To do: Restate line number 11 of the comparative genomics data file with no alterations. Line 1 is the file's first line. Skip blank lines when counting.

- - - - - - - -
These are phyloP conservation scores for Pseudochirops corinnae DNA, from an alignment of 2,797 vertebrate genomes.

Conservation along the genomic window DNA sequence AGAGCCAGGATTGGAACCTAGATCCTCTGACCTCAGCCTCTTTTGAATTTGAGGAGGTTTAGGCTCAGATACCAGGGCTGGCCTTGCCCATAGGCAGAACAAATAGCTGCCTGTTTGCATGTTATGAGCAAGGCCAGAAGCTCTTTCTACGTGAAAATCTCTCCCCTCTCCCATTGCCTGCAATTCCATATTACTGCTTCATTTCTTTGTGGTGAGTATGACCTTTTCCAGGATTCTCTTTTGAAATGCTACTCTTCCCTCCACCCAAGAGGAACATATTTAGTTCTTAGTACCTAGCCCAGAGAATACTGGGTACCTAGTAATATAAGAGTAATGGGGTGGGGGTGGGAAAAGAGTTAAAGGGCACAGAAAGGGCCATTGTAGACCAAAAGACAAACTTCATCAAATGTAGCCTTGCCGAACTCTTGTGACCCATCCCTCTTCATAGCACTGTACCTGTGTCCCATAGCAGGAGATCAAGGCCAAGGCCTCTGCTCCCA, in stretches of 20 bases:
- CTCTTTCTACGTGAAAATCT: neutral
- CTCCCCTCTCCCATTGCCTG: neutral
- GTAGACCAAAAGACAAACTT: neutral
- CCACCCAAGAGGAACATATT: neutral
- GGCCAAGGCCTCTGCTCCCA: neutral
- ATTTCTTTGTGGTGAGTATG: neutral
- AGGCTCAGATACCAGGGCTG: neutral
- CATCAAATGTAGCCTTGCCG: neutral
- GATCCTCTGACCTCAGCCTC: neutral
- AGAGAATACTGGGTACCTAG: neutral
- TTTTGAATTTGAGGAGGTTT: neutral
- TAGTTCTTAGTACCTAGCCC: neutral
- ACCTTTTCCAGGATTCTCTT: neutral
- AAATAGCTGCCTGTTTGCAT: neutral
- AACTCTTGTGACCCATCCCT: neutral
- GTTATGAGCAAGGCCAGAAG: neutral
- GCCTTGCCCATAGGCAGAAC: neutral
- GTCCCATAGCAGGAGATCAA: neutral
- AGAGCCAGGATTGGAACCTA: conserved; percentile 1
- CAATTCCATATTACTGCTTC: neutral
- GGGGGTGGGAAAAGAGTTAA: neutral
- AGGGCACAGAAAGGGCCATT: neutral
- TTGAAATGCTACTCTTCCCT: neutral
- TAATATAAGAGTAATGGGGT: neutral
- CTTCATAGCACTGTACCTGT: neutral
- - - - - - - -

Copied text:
- GATCCTCTGACCTCAGCCTC: neutral